People Don’t Buy Products, They Buy Stories

Let me tell you something that most people know, but very few people are willing to say while in the workplace. Nobody enjoys being forced to listen to a PowerPoint presentation. Similarly, hardly anyone loves sitting through a lengthy sales pitch. They’re both boring. People don’t buy products. Instead, they buy stories. Because when someone becomes emotionally invested in your brand, they’re much more likely to purchase whatever you sell. The same goes for pretty much anything. Over the past few years, I’ve learned that it doesn’t matter if you’re selling cars, books, or anything else. Facts won’t get you very far when it comes to sales. However, emotions will. Quoting an article published by Forbes:

 “Each of us has a dress, shoes, a tie or a bag that we bought only because a salesperson in the shop was kind to us, or just because we were in search of positive emotions. Most of us strive to be happy in our personal lives, so we often seek ways to feel good and are willing to pay for them.” 

Storytelling is a powerful tool that you can use to create a meaningful relationship with your audience and sell a lot more products. Here’s how to start.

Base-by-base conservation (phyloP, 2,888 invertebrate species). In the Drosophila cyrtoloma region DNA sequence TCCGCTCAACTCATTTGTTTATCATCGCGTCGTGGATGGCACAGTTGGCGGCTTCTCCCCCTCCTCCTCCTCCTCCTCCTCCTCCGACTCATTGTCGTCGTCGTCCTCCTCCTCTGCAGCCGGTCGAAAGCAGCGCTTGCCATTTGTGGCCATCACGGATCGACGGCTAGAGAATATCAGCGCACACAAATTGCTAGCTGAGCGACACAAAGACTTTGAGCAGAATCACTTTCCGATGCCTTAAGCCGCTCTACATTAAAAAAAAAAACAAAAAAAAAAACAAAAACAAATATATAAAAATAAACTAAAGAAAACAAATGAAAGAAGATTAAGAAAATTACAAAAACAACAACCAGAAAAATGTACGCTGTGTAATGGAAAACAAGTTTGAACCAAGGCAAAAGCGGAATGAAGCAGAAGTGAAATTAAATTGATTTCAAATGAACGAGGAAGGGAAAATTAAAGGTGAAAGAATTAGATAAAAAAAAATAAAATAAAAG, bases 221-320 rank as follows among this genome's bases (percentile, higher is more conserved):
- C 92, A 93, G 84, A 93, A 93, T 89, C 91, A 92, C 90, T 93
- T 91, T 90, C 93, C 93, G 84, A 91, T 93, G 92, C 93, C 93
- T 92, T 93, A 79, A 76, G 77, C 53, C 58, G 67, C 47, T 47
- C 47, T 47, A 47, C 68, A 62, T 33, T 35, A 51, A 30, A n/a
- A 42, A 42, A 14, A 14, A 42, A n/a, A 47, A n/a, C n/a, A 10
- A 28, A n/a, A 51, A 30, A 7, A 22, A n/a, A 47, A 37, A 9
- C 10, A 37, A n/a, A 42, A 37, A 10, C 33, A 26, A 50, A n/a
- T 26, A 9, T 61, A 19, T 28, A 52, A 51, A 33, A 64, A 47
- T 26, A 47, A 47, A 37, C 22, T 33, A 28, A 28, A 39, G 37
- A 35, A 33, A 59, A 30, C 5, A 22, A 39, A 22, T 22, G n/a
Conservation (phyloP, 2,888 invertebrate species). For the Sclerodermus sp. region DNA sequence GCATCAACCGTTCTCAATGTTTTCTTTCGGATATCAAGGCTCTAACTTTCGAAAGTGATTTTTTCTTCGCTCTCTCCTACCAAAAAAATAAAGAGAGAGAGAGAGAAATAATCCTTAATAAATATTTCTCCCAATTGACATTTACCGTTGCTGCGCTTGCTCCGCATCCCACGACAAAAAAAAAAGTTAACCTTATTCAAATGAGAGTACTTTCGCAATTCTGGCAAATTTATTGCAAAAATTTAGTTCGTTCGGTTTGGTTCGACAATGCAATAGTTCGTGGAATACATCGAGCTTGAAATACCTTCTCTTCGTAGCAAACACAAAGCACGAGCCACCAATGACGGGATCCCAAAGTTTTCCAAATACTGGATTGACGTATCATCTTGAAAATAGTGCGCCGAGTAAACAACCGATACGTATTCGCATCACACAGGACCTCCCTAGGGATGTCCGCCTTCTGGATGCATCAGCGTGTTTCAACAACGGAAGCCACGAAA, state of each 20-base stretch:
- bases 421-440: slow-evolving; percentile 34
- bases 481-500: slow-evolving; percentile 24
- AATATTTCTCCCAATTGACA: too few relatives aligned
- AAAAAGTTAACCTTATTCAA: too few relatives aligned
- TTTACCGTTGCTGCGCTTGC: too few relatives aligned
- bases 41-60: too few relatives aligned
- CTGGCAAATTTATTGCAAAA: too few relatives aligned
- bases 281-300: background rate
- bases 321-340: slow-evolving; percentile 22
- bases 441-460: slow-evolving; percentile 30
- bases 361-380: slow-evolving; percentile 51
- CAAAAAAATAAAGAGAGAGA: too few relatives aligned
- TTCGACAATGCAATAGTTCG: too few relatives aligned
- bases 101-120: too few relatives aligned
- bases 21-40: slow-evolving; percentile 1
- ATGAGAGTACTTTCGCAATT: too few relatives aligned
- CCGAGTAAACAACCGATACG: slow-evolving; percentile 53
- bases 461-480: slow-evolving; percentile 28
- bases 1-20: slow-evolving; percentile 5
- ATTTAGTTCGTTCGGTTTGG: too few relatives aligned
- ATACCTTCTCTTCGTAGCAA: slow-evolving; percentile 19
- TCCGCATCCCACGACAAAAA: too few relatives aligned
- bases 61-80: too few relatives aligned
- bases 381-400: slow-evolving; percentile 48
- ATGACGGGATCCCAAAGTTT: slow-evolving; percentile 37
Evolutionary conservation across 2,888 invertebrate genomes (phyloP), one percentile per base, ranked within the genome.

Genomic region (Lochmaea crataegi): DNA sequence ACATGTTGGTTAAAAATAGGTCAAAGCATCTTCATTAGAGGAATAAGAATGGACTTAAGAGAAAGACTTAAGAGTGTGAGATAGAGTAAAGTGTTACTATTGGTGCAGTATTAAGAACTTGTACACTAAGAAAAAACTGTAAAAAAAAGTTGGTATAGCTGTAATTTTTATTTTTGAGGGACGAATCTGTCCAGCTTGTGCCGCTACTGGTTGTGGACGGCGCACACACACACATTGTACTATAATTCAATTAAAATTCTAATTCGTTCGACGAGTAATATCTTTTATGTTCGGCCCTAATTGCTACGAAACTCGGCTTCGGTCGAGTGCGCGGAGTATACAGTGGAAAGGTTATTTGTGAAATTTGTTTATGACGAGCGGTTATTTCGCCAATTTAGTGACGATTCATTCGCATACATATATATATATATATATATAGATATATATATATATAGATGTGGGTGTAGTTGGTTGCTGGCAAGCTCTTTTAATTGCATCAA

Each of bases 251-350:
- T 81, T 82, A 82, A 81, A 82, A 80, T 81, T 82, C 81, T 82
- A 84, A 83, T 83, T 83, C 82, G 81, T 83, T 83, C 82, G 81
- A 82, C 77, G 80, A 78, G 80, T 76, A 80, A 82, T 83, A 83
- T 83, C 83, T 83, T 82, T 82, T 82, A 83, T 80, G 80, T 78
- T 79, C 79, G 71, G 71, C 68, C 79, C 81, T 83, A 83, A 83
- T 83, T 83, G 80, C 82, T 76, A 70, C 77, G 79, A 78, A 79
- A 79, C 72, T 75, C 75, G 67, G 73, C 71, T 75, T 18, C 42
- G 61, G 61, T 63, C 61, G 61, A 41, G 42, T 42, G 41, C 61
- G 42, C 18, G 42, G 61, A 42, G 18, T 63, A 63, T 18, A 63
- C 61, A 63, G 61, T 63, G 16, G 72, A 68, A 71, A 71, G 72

Adapt Your Message For Different Audiences.

Don’t let your brand be bland. That’s something I found out the hard way. For a while, I worked in digital marketing. Specifically, helping people in the music industry grow their audience using social media.

Many of the artists I worked with didn’t want to adjust their messaging for different audiences. They thought it was “too much effort.” So they often put out one Facebook post per month, and then complained when they rarely got any engagement. The reason? People didn’t care.

Creating a strong brand identity requires you to adapt your message for multiple audiences. Because chances are, your audience has different demographics, cultural differences, and many other variables. They’re not the same person; so don’t treat them as if they are.

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